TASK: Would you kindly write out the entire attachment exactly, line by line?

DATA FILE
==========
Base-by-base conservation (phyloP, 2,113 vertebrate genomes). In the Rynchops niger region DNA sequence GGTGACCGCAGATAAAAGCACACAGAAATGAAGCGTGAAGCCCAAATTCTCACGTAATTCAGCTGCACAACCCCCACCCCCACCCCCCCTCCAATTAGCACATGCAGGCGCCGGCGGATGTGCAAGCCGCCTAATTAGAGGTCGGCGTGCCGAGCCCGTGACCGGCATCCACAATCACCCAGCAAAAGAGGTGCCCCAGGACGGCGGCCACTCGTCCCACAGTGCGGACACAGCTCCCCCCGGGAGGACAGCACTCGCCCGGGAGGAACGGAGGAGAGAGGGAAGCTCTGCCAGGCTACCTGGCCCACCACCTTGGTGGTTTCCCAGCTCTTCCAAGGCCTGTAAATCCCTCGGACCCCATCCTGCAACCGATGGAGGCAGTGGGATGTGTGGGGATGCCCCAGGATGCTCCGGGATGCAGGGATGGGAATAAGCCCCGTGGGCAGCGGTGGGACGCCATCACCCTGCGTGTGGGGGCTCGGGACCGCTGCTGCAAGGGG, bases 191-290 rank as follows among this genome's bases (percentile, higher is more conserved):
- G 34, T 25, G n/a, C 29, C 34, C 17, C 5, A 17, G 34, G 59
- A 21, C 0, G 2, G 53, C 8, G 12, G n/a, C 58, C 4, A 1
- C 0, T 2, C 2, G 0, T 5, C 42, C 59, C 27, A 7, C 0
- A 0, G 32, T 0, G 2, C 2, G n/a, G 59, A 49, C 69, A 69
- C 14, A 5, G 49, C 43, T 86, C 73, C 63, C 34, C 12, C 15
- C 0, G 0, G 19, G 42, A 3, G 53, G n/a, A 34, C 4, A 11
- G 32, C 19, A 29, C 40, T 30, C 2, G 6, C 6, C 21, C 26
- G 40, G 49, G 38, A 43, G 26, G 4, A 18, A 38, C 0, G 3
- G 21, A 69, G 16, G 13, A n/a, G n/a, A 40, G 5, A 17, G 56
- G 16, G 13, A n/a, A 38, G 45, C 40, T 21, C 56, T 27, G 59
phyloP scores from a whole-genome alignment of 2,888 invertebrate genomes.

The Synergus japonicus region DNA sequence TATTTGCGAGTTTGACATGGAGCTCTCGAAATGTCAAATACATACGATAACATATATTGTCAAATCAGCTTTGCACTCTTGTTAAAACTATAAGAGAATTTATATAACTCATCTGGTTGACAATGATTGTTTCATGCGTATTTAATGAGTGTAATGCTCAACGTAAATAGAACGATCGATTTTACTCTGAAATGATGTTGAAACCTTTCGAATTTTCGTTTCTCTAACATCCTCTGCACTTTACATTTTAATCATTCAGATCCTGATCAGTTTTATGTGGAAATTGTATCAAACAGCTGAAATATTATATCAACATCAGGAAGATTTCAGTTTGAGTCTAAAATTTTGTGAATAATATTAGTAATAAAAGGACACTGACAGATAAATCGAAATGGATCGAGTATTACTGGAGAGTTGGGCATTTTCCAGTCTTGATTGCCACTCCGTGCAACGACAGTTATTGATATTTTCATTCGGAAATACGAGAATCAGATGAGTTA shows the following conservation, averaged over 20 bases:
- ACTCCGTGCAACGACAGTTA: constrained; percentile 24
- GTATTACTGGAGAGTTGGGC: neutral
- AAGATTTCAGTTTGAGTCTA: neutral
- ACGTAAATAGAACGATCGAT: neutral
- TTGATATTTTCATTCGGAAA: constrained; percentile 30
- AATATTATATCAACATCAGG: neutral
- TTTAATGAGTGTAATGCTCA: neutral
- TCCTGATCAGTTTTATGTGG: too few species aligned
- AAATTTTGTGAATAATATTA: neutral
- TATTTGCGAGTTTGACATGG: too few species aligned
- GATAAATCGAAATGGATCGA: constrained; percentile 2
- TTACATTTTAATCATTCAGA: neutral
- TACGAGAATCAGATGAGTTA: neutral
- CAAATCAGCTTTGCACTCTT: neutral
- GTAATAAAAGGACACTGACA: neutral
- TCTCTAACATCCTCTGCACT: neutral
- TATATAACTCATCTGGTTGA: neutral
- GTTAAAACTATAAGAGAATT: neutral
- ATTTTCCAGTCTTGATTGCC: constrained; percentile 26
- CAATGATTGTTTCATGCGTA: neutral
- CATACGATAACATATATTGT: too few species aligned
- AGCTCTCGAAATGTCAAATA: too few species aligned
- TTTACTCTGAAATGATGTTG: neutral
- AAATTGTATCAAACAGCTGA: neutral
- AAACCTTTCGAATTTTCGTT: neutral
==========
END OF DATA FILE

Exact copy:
Base-by-base conservation (phyloP, 2,113 vertebrate genomes). In the Rynchops niger region DNA sequence GGTGACCGCAGATAAAAGCACACAGAAATGAAGCGTGAAGCCCAAATTCTCACGTAATTCAGCTGCACAACCCCCACCCCCACCCCCCCTCCAATTAGCACATGCAGGCGCCGGCGGATGTGCAAGCCGCCTAATTAGAGGTCGGCGTGCCGAGCCCGTGACCGGCATCCACAATCACCCAGCAAAAGAGGTGCCCCAGGACGGCGGCCACTCGTCCCACAGTGCGGACACAGCTCCCCCCGGGAGGACAGCACTCGCCCGGGAGGAACGGAGGAGAGAGGGAAGCTCTGCCAGGCTACCTGGCCCACCACCTTGGTGGTTTCCCAGCTCTTCCAAGGCCTGTAAATCCCTCGGACCCCATCCTGCAACCGATGGAGGCAGTGGGATGTGTGGGGATGCCCCAGGATGCTCCGGGATGCAGGGATGGGAATAAGCCCCGTGGGCAGCGGTGGGACGCCATCACCCTGCGTGTGGGGGCTCGGGACCGCTGCTGCAAGGGG, bases 191-290 rank as follows among this genome's bases (percentile, higher is more conserved):
- G 34, T 25, G n/a, C 29, C 34, C 17, C 5, A 17, G 34, G 59
- A 21, C 0, G 2, G 53, C 8, G 12, G n/a, C 58, C 4, A 1
- C 0, T 2, C 2, G 0, T 5, C 42, C 59, C 27, A 7, C 0
- A 0, G 32, T 0, G 2, C 2, G n/a, G 59, A 49, C 69, A 69
- C 14, A 5, G 49, C 43, T 86, C 73, C 63, C 34, C 12, C 15
- C 0, G 0, G 19, G 42, A 3, G 53, G n/a, A 34, C 4, A 11
- G 32, C 19, A 29, C 40, T 30, C 2, G 6, C 6, C 21, C 26
- G 40, G 49, G 38, A 43, G 26, G 4, A 18, A 38, C 0, G 3
- G 21, A 69, G 16, G 13, A n/a, G n/a, A 40, G 5, A 17, G 56
- G 16, G 13, A n/a, A 38, G 45, C 40, T 21, C 56, T 27, G 59
phyloP scores from a whole-genome alignment of 2,888 invertebrate genomes.

The Synergus japonicus region DNA sequence TATTTGCGAGTTTGACATGGAGCTCTCGAAATGTCAAATACATACGATAACATATATTGTCAAATCAGCTTTGCACTCTTGTTAAAACTATAAGAGAATTTATATAACTCATCTGGTTGACAATGATTGTTTCATGCGTATTTAATGAGTGTAATGCTCAACGTAAATAGAACGATCGATTTTACTCTGAAATGATGTTGAAACCTTTCGAATTTTCGTTTCTCTAACATCCTCTGCACTTTACATTTTAATCATTCAGATCCTGATCAGTTTTATGTGGAAATTGTATCAAACAGCTGAAATATTATATCAACATCAGGAAGATTTCAGTTTGAGTCTAAAATTTTGTGAATAATATTAGTAATAAAAGGACACTGACAGATAAATCGAAATGGATCGAGTATTACTGGAGAGTTGGGCATTTTCCAGTCTTGATTGCCACTCCGTGCAACGACAGTTATTGATATTTTCATTCGGAAATACGAGAATCAGATGAGTTA shows the following conservation, averaged over 20 bases:
- ACTCCGTGCAACGACAGTTA: constrained; percentile 24
- GTATTACTGGAGAGTTGGGC: neutral
- AAGATTTCAGTTTGAGTCTA: neutral
- ACGTAAATAGAACGATCGAT: neutral
- TTGATATTTTCATTCGGAAA: constrained; percentile 30
- AATATTATATCAACATCAGG: neutral
- TTTAATGAGTGTAATGCTCA: neutral
- TCCTGATCAGTTTTATGTGG: too few species aligned
- AAATTTTGTGAATAATATTA: neutral
- TATTTGCGAGTTTGACATGG: too few species aligned
- GATAAATCGAAATGGATCGA: constrained; percentile 2
- TTACATTTTAATCATTCAGA: neutral
- TACGAGAATCAGATGAGTTA: neutral
- CAAATCAGCTTTGCACTCTT: neutral
- GTAATAAAAGGACACTGACA: neutral
- TCTCTAACATCCTCTGCACT: neutral
- TATATAACTCATCTGGTTGA: neutral
- GTTAAAACTATAAGAGAATT: neutral
- ATTTTCCAGTCTTGATTGCC: constrained; percentile 26
- CAATGATTGTTTCATGCGTA: neutral
- CATACGATAACATATATTGT: too few species aligned
- AGCTCTCGAAATGTCAAATA: too few species aligned
- TTTACTCTGAAATGATGTTG: neutral
- AAATTGTATCAAACAGCTGA: neutral
- AAACCTTTCGAATTTTCGTT: neutral